Sunday, 31 December 2017

Movie Review: Okja (2017)



www.thegaia.org
The plot: For the past ten years, South Korean girl Mija (Ahn Seo-hyun) has looked after Okja, a “super-pig” that is one of 26 specimens sent out by the Mirando Corporation to different farmers all over the world. However, when Mirando CEO Lucy Mirando (Tilda Swinton) takes Okja away to take part in a competition in New York, Okja finds herself in the middle of an open battle between Mirando and a group of animal rights activists led by Jay (Paul Dano) as to what Okja, and the other super-pigs like her, will become.





Seo-hyun works very well as the young but extremely determined center of the story, showing a certain purity in her love for Okja that is mostly communicated far more through her movements than her words. Swinton appears in yet another unrecognizable turn as an ambitious but rather jaded corporate head, pulling a double act as Lucy’s twin sister Nancy later on and showing a serious talent at the acting craft in how she makes them both rather distinguishable beyond just the hair colour. Dano appears to be in full James Bond mode here, as he plays the radical quasi-terrorist with a lot of downplayed emotion (mostly, save for when he unleashes on a lying comrade) and a truly disarming presence. Jake Gyllenhaal as the zoologist and TV show host Johnny Wilcox fits right into his wheelhouse of positively anarchic performances, only filtered through a sizeable amount of camp to make for a pitiful but intimidating presence. Steven Yeun and Lily Collins as two of Jay’s comrades fit in rather nicely, Shirley Henderson as Lucy’s assistant brings a certain authoritative shrillness to the part that works surprisingly smoothly, and Giancarlo Esposito as Lucy’s right-hand man Frank gets a lot of mileage out of the ‘man behind the throne’ role he’s been given.

I always feel more than a little off when it comes to discussing animal rights. Partly because I’m a bit fearful of coming across as a hypocrite, being an unrepentant meat-eater myself, and partly because there are a lot of layers to the topic overall, not nearly enough of them being brought into the usual discussion. With this in mind, this film is already off to a good start with how it sets up the separate pieces of the main conflict and fleshes them out so it isn’t as simple as them being “good” or “bad”. Lucy mentions frequently that she wants the company to move beyond her father, someone even she admits was a complete bastard who mistreated his workers, and yet she is the mastermind behind a plan that still involves quite a bit of cruelty. Jay has rather noble intentions, but considering the methods of his group… well, I mentioned that he was a quasi-terrorist for a reason, as that’s how questionable some of the ALF’s actions can get. Hell, the film even brings up certain points to bounce off of what would be the typical leanings for a film like this, between Lucy using the super-pigs to address food shortages and a member of the ALF being so much of a greenie that he’s basically starving himself to death because “all food production is exploitative”. It’s rare you’ll see a film on the side of animal activism, while simultaneously taking the piss out of those same activists.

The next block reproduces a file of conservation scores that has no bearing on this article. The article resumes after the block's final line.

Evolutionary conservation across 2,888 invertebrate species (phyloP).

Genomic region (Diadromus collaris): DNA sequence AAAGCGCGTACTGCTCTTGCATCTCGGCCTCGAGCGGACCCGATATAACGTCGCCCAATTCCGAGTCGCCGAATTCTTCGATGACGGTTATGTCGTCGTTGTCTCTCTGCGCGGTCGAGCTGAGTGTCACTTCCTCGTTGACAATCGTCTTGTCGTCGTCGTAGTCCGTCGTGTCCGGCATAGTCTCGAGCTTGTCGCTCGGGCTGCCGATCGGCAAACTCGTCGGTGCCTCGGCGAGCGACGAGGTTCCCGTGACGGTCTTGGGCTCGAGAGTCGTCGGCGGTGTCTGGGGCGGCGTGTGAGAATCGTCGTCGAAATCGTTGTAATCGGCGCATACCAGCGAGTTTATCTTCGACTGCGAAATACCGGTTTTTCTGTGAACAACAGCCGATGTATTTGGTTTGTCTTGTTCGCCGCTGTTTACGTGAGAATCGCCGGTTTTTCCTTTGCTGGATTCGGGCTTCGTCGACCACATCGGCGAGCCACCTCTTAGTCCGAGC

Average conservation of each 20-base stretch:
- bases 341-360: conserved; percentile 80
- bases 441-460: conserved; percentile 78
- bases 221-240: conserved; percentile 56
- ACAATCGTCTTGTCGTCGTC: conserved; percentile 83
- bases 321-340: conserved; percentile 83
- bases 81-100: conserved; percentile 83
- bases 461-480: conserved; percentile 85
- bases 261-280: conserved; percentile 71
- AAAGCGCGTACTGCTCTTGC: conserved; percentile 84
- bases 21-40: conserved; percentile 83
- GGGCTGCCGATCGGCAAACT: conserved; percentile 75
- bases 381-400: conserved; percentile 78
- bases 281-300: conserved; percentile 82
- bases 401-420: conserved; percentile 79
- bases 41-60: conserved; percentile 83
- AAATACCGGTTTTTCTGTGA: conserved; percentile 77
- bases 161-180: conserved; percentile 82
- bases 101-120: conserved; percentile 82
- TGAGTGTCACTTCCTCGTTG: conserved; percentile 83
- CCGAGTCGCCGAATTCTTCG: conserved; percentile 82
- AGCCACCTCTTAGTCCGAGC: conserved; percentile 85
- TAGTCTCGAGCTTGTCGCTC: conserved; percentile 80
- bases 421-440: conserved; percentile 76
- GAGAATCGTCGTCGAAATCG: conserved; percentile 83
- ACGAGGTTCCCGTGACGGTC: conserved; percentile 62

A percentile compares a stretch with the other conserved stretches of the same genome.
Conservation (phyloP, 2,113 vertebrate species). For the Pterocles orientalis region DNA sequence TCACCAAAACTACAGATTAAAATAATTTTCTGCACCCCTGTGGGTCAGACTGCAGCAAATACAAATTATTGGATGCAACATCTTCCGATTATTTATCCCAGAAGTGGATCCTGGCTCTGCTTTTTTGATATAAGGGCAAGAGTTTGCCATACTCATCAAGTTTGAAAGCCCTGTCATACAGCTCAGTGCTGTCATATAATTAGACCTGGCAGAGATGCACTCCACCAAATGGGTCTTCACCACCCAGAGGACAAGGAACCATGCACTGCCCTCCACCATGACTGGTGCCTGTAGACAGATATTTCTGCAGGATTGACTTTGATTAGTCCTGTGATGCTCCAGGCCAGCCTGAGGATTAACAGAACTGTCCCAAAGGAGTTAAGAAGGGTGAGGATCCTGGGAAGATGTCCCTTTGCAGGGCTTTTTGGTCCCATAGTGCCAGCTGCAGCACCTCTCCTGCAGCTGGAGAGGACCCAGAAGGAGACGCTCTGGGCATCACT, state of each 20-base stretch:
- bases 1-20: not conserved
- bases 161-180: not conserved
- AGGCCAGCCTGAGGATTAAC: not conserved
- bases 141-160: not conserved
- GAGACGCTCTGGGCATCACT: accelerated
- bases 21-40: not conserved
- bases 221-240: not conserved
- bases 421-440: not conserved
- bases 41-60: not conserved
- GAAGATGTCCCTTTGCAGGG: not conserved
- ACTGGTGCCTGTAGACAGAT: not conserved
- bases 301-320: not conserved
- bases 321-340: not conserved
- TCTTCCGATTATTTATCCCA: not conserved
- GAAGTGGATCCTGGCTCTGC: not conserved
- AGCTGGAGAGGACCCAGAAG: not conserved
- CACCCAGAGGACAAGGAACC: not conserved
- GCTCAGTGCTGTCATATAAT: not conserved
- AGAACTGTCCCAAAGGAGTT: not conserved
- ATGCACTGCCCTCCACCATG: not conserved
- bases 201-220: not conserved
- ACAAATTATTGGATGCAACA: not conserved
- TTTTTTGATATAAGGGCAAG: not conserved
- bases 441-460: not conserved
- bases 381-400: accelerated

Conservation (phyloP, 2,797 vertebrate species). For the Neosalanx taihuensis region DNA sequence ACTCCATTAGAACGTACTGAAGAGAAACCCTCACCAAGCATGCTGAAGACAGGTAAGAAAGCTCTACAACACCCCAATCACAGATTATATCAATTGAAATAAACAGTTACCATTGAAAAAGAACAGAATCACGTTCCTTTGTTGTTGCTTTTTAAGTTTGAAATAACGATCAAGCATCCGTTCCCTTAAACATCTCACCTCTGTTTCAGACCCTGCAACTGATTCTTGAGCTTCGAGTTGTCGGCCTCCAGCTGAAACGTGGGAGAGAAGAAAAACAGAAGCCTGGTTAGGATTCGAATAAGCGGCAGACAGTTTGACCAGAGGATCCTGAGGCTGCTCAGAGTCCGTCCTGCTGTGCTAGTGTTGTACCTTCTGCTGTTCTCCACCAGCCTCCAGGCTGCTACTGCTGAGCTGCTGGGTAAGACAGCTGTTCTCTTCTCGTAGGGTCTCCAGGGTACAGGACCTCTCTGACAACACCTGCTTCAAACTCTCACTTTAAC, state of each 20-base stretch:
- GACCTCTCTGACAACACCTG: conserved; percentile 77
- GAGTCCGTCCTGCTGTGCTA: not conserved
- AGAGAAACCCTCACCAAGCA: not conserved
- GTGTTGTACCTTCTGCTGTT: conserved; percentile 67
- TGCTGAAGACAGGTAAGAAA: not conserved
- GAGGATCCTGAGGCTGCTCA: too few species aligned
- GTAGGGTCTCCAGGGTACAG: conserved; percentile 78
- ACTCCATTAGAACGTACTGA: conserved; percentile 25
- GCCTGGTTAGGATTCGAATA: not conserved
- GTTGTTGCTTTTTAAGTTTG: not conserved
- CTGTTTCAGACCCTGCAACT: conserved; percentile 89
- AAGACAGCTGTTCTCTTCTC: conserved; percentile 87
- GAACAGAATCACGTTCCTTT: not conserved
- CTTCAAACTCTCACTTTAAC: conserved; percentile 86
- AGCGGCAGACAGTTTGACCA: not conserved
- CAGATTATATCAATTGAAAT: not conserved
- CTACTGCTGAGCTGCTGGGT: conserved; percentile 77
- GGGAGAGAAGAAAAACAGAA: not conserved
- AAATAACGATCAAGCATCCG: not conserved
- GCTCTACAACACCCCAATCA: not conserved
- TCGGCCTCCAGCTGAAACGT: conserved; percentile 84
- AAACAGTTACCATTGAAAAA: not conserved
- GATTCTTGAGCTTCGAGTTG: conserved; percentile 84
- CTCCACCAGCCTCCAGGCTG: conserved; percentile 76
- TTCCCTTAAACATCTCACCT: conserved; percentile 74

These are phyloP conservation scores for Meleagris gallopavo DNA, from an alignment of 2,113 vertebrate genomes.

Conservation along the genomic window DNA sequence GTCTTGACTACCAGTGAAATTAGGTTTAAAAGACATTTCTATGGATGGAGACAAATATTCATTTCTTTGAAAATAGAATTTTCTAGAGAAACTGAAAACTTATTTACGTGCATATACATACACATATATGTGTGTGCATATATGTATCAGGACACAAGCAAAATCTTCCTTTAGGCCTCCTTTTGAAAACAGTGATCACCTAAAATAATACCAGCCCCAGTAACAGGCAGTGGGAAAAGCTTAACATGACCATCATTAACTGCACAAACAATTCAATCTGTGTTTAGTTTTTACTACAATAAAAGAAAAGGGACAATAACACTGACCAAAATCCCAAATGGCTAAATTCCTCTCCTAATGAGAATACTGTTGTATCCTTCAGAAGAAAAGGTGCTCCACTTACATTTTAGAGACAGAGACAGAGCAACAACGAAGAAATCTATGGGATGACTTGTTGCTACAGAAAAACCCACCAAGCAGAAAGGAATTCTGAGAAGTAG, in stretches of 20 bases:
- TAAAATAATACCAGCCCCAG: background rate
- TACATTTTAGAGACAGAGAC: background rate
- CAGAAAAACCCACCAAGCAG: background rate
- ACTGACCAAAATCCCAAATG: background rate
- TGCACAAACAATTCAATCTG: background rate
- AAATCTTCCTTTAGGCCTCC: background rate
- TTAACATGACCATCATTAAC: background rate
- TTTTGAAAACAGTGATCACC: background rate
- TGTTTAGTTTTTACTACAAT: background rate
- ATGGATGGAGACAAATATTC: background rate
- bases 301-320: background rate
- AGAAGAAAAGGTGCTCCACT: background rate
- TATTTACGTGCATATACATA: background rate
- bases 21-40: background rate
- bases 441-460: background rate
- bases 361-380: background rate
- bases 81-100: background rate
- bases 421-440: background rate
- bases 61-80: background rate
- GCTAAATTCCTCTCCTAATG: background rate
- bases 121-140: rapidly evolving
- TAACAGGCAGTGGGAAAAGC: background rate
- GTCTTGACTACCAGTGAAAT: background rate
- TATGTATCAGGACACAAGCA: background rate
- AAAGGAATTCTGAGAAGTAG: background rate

Not that any of that is really the core of the story; to that end, we have Mija’s relationship with the animal. When it comes to delivering a message to an audience, a good rule of thumb is that making the message more personal can leave a bigger impact. It’s one thing for a large-ish organization to tell you that a certain animal shouldn’t be slaughtered; it’s quite another for the person who raised that animal from infancy to say the same. Through the acting chops of Seo-hyun and the rather impressive effects work to bring Okja to life, we get that personal touch that pushes forward not a message of activism, but a message of compassion. No agenda, no compromise, no sleight-of-hand; just a girl who wants to be reunited with her best friend. This is driven home once the film gets into how Okja is treated at the hands of the Mirando Corporation and Wilcox in particular, in a scene that will likely turn a lot of stomachs. As it should. Even as someone who isn’t vegetarian by any stretch (neither are humans by their very nature, but that’s a topic for another day), it’s not much to ask for some level of humane treatment to be involved. And as we see the opposite of that occur, it makes Mija’s mission to save Okja specifically grip the heart rather tightly.

All in all, this is a solid almost-Seussian parable about animal rights, channelled through an excellent cast and a very lucid script by director Bong Joon-ho and Welsh author and journalist Jon Ronson. Rather than just make it a talking piece about how it’s wrong to kill animals or eat meat, it keeps things nice and personal as it uses the journey of one person saving one animal to do far more than a simple soapbox moment could accomplish. On a minor note as well, this furthers the recurring mindset I kept noticing during 2017: Children are much smarter than people give them credit for, and they’re the ones who will lead us into the future. With 2018 only minutes away, I can only hope that that notion sticks around in the public consciousness for a while longer.

It ranks higher than Ferdinand, as this film’s core message didn’t involve wading through seriously annoying characters and jokes to get to in its entirety; the actors here are very well-picked and the words follow suit. However, this still didn’t engage with me as much as My Little Pony: The Movie, likely out of a certain hesitance I have regarding animal rights discussions as said above; MLP was simply easier to get into.

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